Most of us know that the neighborhood around Assumption has lived through many changes. Settled largely by Italian immigrants, the area began to decline as a residential community shortly after World War I. Families began to abandon the nineteenth century tenement buildings, in search of more spacious and modern housing to the north and west. Factories and offices replaced the decaying residential buildings. By 1945 Assumption School, which once had over 900 students now had only about 50 and had to close. By the early 1960’s the area around Assumption was almost totally devoid of housing. Although First Communions and some catechism instruction to children continued to take place here from time to time, Assumption has had no structured religious education program for many decades.
With the revival of River North as a residential community and a gradual increase in the number of families with children attending Assumption, this year’s Pastoral Council has been discussing whether the time has come for us to offer some sort of ministry to children once again. The Council sees this not only as a responsibility that we have as a parish but also a way of encouraging young families to continue to affiliate with Assumption after their children pass the toddler stage.
The Council has discussed a number of options. The most radical (and most expensive) option would be to reopen Assumption School. This seems highly unlikely—at least for the foreseeable future. Although our neighboring parishes of Immaculate Conception and St. Joseph now have a combined school with a robust population, we no longer have a school building that we could put back into service, nor do we have anywhere near the number of school age children that would justify having a school. A more realistic possibility for the future would be a K through 8 religious education program for children not attending a Catholic school. Students would meet for an hour or an hour and a half on Sunday or some other designated time. This program would include sacramental preparation for First Communion and Confirmation. If we elected to start religious education, we would need some time to implement it, since there are Archdiocesan standards and regulations and procedures that would have to be met and a “faculty” would have to be formed.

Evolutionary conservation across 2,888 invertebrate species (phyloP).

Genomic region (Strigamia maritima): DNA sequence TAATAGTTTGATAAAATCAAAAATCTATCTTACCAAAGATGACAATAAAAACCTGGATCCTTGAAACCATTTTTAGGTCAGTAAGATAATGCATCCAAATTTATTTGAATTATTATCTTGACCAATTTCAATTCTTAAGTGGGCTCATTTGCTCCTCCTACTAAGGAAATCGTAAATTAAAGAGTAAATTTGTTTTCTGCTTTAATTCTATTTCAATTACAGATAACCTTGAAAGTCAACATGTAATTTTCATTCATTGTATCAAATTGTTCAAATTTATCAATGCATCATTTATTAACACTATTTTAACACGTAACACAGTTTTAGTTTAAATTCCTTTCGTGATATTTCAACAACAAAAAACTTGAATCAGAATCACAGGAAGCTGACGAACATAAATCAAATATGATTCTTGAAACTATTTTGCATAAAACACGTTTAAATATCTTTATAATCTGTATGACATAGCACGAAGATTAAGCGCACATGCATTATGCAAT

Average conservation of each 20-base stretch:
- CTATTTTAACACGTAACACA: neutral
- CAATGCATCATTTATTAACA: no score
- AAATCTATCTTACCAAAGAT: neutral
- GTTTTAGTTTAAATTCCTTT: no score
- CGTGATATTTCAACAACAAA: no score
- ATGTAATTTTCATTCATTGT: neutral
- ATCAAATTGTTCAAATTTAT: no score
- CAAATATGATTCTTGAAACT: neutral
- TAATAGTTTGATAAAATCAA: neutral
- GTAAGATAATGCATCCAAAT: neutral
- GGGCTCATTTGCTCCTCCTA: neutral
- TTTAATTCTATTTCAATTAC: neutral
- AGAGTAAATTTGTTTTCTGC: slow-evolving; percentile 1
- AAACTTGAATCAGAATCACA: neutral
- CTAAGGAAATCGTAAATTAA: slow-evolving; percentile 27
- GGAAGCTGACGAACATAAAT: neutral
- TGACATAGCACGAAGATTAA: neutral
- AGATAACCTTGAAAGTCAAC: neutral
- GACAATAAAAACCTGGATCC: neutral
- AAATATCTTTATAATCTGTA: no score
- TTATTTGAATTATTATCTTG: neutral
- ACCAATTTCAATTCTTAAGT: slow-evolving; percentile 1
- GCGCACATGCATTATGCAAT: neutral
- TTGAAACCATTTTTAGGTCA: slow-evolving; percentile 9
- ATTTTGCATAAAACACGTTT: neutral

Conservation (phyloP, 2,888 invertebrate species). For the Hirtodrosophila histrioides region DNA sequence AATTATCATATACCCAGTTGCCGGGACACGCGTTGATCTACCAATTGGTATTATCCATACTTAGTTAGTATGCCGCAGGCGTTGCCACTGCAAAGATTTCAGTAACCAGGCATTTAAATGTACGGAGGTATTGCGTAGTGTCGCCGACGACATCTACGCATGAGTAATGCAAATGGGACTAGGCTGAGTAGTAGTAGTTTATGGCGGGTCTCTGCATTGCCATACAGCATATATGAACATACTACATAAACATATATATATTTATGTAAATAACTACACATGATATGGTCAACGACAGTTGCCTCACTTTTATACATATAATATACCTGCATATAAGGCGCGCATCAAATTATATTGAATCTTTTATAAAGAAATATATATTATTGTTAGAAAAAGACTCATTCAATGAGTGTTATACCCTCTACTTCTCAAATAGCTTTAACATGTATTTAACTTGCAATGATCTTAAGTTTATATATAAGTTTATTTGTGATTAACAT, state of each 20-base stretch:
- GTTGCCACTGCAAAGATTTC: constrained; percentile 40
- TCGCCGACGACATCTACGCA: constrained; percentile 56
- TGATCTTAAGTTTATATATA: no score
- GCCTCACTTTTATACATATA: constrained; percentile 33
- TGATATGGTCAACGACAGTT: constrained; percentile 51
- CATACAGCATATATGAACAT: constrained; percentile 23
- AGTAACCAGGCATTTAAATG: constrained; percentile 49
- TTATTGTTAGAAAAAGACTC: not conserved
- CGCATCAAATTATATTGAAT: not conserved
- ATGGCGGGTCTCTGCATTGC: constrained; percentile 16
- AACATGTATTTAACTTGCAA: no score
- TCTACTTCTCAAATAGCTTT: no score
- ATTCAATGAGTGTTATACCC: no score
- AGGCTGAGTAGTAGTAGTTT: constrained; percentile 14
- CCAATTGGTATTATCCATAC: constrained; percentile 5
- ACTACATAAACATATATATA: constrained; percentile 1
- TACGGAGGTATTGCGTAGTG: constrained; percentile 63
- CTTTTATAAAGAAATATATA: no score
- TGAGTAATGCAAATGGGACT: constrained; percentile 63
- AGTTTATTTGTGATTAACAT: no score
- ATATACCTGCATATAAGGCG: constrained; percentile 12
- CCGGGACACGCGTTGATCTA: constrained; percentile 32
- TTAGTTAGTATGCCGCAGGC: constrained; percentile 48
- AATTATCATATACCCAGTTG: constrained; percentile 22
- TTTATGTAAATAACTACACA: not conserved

Another possibility that we are considering is to offer what is often called “children’s church” at one of our weekend Masses. We would provide a separate Liturgy of the Word for children between the ages (let’s say) of five and ten. After the Collect or Opening Prayer at Mass, the children and a teacher/leader would leave the church and go to a separate room where the Sunday scriptures would be presented and discussed in a way that would be more meaningful to our younger members. After the Creed the children would return to church and sit with their family for the rest of Mass. Children attending Catholic school and those who are not could participate equally in Children’s Church. Another possibility is to develop a children’s music program, enabling children who have some musical talent or interest in music to take a role in the liturgy. Finally, it would be good to restate what we already have. While our present altar servers are all adults, we would certainly welcome and provide training for those in fifth grade and up who would like to be servers. Likewise we would welcome older teens who already serve as Extraordinary Ministers of the Eucharist at a Catholic high school to join our roster of communion ministers.
The Council believes that the first step in pursuing any of these new programs is to see what actual interest exists. That is why there is a survey inserted in this week’s bulletin and uploaded on our parish website. There is space for you to express your potential interest in a religious education program, a children’s Liturgy of the Word, and a children’s music program. When you have completed the survey, please drop this insert in the box on the table in the back of church. Feel free to write comments on the back of the paper. The box marked “Children’s Ministry Survey” will be in the back of the church for several weeks; so you are welcome to take the survey home and return it next week if it is at all relevant to you or your family or someone you know. We do not want to judge demand based solely on who we “see” in Church. Sometimes people go elsewhere precisely because what they are looking for is not being offered here.